Microsoft Adds Smart Energy Use to Business Strategy
Last year saw Microsoft sending a clear signal about their energy use, the company signed a 20-year power purchase agreement for wind energy in Texas. They have gone as far as defining their commitment to smarter energy use in their Global Public Policy Agenda. Going forward every business division within Microsoft will have to account for their energy use and their impact on the environment, even their use of air transport will be measured.
Microsoft said they are using the principles of being lean, green and accountable be a part of their business management strategy. The goal is to make divisions within the business financially responsible for the cost of their carbon emissions. They have setup a charge back model on energy use across the business.
“The carbon price and charge back model is designed to provide a economic incentive for business groups across Microsoft to reduce carbon emissions through efficiency measures and increased use of renewable energy”.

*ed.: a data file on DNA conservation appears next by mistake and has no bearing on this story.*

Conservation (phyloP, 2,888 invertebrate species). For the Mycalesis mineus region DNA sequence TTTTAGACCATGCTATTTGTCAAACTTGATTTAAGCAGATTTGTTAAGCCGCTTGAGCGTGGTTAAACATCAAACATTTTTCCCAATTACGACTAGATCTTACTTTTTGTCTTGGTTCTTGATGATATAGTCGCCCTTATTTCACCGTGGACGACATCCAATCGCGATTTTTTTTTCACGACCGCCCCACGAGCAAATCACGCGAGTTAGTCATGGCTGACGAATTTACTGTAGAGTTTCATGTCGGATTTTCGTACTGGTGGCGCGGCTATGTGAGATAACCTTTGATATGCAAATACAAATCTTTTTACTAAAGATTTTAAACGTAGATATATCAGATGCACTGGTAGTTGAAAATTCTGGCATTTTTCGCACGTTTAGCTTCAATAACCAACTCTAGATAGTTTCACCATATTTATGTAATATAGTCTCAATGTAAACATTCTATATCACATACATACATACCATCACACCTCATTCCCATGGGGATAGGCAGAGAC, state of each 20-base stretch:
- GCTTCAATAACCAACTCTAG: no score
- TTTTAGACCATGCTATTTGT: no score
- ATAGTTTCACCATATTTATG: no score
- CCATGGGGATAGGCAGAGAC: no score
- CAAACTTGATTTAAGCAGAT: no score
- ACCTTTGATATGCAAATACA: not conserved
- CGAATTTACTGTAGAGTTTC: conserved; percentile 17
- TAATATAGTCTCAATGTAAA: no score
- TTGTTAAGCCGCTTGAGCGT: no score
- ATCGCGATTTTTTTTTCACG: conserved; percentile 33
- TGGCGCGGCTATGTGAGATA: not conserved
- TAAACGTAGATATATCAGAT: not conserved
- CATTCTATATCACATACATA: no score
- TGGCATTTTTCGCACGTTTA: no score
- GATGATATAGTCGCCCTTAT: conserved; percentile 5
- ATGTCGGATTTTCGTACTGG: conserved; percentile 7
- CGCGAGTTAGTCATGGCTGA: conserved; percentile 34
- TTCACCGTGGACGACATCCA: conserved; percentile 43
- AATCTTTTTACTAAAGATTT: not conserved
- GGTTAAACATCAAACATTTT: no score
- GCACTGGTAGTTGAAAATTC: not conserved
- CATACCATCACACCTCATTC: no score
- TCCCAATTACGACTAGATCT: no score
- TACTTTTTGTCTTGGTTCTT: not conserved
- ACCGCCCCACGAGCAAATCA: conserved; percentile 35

From as far back as 2004 Microsoft started substituting its energy provided by coal and natural gas with renewable energy. Its Silicon Valley campus installed solar power systems, which provide 15 percent of its energy needs. Their San Antonio’s Texas datacentre uses recycled wastewater for cooling and hydropower as the main energy source for Quency’s Washington facility; A Wyoming data centre uses energy generated from biogas to supply its 200KW energy need. This recent wind project in Keechi will produce 110MW from it 55 wind turbines; production is expected to start in 2015.
For the last five years they have been pursuing energy efficiency initiatives, through building energy efficient data centres, using virtualization technology and building servers that fit their purpose. “We’ve also found that other practices, like standardizing the platform and taking a holistic approach to the total cost of ownership have helped our data centers teams manage Microsoft’s footprint more effectively.
Microsoft has been recognised as the second largest purchaser of green power in the U.S., they now purchase up to 2.3 billion kWh.